“I’m actually surprised the time is as quick as it is, for the conditions today,” said the Bandon AC woman. “The wind down that back straight and the first bend here too is woeful. So to come out with a win, a 52.3, I’d delighted, and hopefully that will put me inside the rankings.

There was a worry there however for Sharlene Mawdsley from Newport, part of the 4x400m mixed relay team that secured Olympic qualification, as she pulled up injured with 50m to go, leaving a question mark over her fitness for Tokyo.

No such worries for Sarah Healy, the 20-year-old UCD student now virtually certain of her Tokyo place in the 1,500m, as she also turned on the style here to take the win in 4:15.08, with 800m specialist Nadia Power left chasing to take second in 4:18.34; Healy closed with a 64-second last lap, and 30-second last 200m, kicking impressively off the front down the backstretch, opening a winning margin within a matter of strides, after taking up the running with two laps to go.

“I wanted it to be a decent pace, knew there were some really fast girls in there,” she said. “I was so nervous. But managed to stay in the front, and had an extra gear, with about 250m to go. We’ve been trying that in training, so delighted it’s working in the races.

There was certainly more pushing and shoving in men’s 1,500m, favourite Andrew Coscoran possibly working a little harder than anticipated before taking the win in 3:48.89: coached by Feidhlim Kelly at the Dublin Track Club, representing Star of the Sea, Coscoran hit the front with 500m remaining, only for Kevin Kelly from St Coca’s AC to get past him around the top bend; still Coscoran had the class to come again, Cathal Doyle of Clonliffe finishing fastest of all to take second in 3:48.98, with Kelly third in 3:49.40.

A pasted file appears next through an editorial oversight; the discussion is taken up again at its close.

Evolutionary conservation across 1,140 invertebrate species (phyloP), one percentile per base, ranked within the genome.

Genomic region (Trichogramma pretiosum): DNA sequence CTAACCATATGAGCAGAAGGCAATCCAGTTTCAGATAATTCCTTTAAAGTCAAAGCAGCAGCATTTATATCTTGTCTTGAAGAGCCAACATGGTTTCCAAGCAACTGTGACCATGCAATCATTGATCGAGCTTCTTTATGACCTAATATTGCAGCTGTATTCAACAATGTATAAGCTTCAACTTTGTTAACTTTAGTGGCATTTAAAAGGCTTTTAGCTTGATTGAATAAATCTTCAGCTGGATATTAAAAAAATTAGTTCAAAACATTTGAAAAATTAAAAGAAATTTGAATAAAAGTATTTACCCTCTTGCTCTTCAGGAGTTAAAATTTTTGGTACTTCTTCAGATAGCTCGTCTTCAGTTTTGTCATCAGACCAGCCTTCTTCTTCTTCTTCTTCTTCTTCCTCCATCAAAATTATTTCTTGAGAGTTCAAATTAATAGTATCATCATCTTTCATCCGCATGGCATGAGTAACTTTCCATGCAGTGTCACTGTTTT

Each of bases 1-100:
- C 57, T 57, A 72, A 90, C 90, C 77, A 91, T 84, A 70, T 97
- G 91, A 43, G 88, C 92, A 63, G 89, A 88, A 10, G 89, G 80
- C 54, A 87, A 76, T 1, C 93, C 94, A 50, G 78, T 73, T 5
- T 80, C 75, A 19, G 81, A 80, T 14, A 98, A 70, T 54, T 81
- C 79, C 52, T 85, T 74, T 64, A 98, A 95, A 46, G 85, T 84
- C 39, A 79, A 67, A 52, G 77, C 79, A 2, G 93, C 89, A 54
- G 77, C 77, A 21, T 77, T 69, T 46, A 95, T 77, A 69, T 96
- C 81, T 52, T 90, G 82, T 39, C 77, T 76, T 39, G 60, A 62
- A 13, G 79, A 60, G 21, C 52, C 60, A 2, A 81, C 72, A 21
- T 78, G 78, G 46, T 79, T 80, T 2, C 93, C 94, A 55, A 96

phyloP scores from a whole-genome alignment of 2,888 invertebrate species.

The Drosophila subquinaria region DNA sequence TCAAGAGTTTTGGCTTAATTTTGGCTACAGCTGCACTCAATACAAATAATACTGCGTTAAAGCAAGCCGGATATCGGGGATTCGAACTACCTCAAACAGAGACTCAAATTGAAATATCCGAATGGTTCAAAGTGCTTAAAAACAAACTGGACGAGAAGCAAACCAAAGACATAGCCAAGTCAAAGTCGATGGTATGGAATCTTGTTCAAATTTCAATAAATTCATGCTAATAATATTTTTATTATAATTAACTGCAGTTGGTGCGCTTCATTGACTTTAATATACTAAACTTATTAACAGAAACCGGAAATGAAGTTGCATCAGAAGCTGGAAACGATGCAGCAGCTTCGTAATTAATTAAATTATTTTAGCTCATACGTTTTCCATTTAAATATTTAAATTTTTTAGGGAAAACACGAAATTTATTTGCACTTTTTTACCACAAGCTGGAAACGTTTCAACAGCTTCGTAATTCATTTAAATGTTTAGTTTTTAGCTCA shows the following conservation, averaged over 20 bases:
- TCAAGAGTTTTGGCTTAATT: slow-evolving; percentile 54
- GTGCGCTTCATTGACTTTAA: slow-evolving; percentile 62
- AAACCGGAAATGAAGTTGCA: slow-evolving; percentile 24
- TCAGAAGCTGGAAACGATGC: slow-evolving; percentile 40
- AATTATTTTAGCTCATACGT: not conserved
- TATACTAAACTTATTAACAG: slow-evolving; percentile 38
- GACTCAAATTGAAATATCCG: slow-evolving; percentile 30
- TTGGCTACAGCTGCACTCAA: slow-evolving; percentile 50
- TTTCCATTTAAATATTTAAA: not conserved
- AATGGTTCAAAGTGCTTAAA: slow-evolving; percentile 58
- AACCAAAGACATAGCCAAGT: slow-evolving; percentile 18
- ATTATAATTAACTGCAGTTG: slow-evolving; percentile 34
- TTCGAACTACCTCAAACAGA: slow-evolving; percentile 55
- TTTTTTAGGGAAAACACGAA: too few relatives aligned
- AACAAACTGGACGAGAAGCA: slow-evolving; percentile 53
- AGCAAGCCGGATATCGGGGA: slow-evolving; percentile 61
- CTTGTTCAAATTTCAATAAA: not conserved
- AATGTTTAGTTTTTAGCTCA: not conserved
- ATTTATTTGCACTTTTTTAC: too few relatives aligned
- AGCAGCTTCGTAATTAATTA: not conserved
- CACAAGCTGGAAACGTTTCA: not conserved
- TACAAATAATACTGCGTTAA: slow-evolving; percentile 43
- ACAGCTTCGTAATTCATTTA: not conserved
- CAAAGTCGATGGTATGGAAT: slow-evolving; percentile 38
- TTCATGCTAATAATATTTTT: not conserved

Kelly Mcgrory won a second women’s 400m title, five years after her first, the Tir Chonaill athlete also rewarded with a personal best of 59.41 seconds. Chris O’Donnell of North Sligo AC lost out on four 400m titles in succession, having run 45.86 earlier this month, stunned on the line by Cillin Greene from Galway City Harriers, recently moved up from 200; he took the win in 46.38 to O’Donnell’s 46.43.

In the women’s 800m, Louis Shanahan from Leevale, the PhD at Cambridge University, upset some of the more fancied names, sneaking up on the inside in the final 100m after a small crack opened up in her favour; she didn’t need to be invited in twice, winning in 2:03.6

In the men’s 800m, Luke McCann from UCD AC hit the front from the gun and looked poised for the win, only for John Fitzsimons to somehow get back on the line to win his first senior title in 1:49.48, McCann still showed great potential when taking second in 1:49.51.

In the earlier session, two more Dublin Track Club training partners won both titles in the 3,000m steeplechase, Tokyo-bound Michelle Finn from Leevale AC taking almost 10 seconds off her won championship best performance with her winning time of 9:36.94, before Brian Fay of Raheny Shamrock dominated the men’s race to take the win in 8:52.88.

Two more Dublin Track Club training partners then battled it out between them for the men’s 5000m title, Sean Tobin and Hiko Tonosa frequently exchanging the lead and it seemed the determination the win, before Tonosa made his winning move with 300m to go, breaking Tobin in the process, the Dundrum-South Dublin athlete taking the win in 13:52.53, to Tobin’s 13:54.92. The plan is for Tonosa to added the 10,000m title on Sunday.

In the field, Colin Quirke of Crusaders AC won another discus title with a best of 54.84 metres, Niamh Fogarty of Raheny taking the women’s title with a best of 53.73, while Conor Callinan of Leevale won the pole vault with a best of 4.40m.